Arrindell’s decision violates Constitution and Rules of Order

POSTED: 07/15/11 1:00 PM

St. Maarten / By Donellis Browne – A decision by the President of Parliament drs Gracita Arrindell to place the concept amendment to the Civil Code as put forward by the National Alliance on the agenda of the Central Committee before sending it to the Council of Advice is a violation of the Constitution and Parliament’s Rules of Order. Leader of the National Alliance William Marlin revealed on Wednesday that the law still had not gone to the Council of Advice even though the revised concept had been submitted to the chair on June 6.

“We had contacted the Secretary General after hearing the legislation had not yet reached the Council of Advice and he said the procedure is that it will go to the Central Committee and then to the Council of Advice. We do not believe this is the correct procedure because basically you could have a situation that the opposition faction would be stifled by the governing factions who decide then and there to put the law on the back burner. The law is clear that Members of Parliament have the right to submit initiative legislation and you cannot stop it from going to the Council of Advice,” Marlin said.

The N.A. leader’s words are borne out in that Article 85 of the Constitution which gives one or more members the right to submit initiative laws. Article 85 sub 3 states, “The Parliament shall offer a draft of a national ordinance to the Council of Advice before proceeding to consider it.”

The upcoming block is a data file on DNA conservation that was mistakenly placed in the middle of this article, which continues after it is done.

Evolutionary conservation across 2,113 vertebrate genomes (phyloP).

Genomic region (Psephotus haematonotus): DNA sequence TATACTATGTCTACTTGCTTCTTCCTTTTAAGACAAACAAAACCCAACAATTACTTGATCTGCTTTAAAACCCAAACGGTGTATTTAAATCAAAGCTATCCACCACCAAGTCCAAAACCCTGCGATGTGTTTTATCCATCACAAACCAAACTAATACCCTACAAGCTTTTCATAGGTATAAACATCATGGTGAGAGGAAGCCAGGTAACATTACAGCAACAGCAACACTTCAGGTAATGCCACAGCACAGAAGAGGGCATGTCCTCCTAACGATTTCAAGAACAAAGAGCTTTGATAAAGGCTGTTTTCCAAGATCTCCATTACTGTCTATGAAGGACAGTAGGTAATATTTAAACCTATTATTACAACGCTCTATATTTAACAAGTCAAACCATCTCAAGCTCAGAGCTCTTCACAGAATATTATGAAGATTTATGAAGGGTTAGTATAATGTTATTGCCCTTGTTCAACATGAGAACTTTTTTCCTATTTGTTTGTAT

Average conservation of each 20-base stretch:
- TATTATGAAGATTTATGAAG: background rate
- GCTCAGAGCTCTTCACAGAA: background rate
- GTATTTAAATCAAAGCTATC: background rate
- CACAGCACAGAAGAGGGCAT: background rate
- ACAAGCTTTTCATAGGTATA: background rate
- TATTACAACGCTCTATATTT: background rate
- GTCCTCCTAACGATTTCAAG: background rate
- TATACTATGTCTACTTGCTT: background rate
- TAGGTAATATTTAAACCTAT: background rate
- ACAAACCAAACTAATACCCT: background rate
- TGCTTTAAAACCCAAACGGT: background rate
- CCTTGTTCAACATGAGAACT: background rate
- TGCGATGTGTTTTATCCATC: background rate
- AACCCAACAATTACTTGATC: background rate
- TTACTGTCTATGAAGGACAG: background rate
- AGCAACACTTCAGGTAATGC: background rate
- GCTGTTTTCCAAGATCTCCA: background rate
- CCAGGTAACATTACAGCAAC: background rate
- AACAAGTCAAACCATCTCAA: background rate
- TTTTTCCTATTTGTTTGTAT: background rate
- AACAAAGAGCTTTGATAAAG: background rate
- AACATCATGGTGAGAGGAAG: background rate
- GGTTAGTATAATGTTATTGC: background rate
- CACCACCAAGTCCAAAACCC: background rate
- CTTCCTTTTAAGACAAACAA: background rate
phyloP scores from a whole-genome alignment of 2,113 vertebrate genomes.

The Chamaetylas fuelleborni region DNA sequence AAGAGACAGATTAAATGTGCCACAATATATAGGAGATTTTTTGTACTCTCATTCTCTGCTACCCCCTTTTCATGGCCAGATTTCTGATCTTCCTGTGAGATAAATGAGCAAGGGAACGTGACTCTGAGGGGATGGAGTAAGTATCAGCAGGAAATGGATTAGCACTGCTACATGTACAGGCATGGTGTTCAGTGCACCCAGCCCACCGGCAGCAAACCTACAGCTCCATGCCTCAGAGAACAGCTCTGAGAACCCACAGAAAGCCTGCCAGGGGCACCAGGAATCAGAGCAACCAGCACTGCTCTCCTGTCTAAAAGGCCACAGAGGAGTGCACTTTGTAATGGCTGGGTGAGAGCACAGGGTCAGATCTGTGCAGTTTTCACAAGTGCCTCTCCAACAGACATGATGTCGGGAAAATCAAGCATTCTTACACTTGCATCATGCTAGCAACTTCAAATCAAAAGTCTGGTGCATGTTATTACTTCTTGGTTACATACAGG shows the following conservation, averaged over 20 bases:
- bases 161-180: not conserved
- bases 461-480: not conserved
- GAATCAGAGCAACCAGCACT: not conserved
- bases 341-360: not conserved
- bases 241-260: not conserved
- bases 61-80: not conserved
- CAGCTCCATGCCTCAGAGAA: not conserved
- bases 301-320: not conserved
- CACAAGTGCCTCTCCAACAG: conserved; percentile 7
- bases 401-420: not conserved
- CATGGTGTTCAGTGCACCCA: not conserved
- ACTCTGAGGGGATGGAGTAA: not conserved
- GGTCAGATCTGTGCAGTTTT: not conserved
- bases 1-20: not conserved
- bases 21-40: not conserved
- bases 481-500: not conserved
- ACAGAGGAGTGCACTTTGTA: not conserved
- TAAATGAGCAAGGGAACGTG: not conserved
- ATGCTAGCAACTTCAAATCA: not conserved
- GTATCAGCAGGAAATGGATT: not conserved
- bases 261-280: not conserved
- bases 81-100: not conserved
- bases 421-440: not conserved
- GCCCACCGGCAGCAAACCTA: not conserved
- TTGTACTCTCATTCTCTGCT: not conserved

Article 60 and Article 61 of the Rules of Order also deals with the right MPs have to submit initiative laws. Article 60 states that all proposals from members must be submitted to the Secretariat in accordance with Article 85 of the Constitution and that it must also be copied and sent to other MPs and the Council of Ministers. Article 61 requires that amendments to common law legislation – like the Civil Code – should also be sent to the President of Parliament of the other countries. In this instance the speaking partner would be Curacao and Aruba as St. Maarten and these islands have a common Civil Code.

Lack of direction

According to Marlin decisions like the one on how to handle the amendment to the Civil Code and matters like the fact that Parliament continues to rely on the government apparatus for assistance in, amongst other things, the hiring of staff, and that the wider parliament has yet to engage in a discussion on the body’s budget for 2012 shows that the Presidium of Parliament does not have the correct focus and vision.

“One would expect better and you ask why we have not been more vocal. It’s because we’ve been trying to allow people time to settle in and you don’t want to create the impression that you’re beating up on people, but there is still not enough action and too much focus on window dressing,” Marlin said.

Next to presenting a draft budget for Parliament Marlin believes that the Presidium must move quickly to improve communication with the Council of Ministers and to regulate the position of the people who are working for the body.

“We are currently neither fish nor fowl, because we see that among the people who are currently working there are civil servants on loan from the government. We also see that answers are sent by government and then disappear and you also have a situation where a simple thing like regulating designated parking for Members of Parliament still has not been taken care of. What are we busy with,” Marlin said.

Asked if he’d heard there was a “shake-up” of Parliament’s leadership coming in September Marlin said, “That is an internal matter for the coalition and the National Alliance has not been privy to any discussions, if there were any.”

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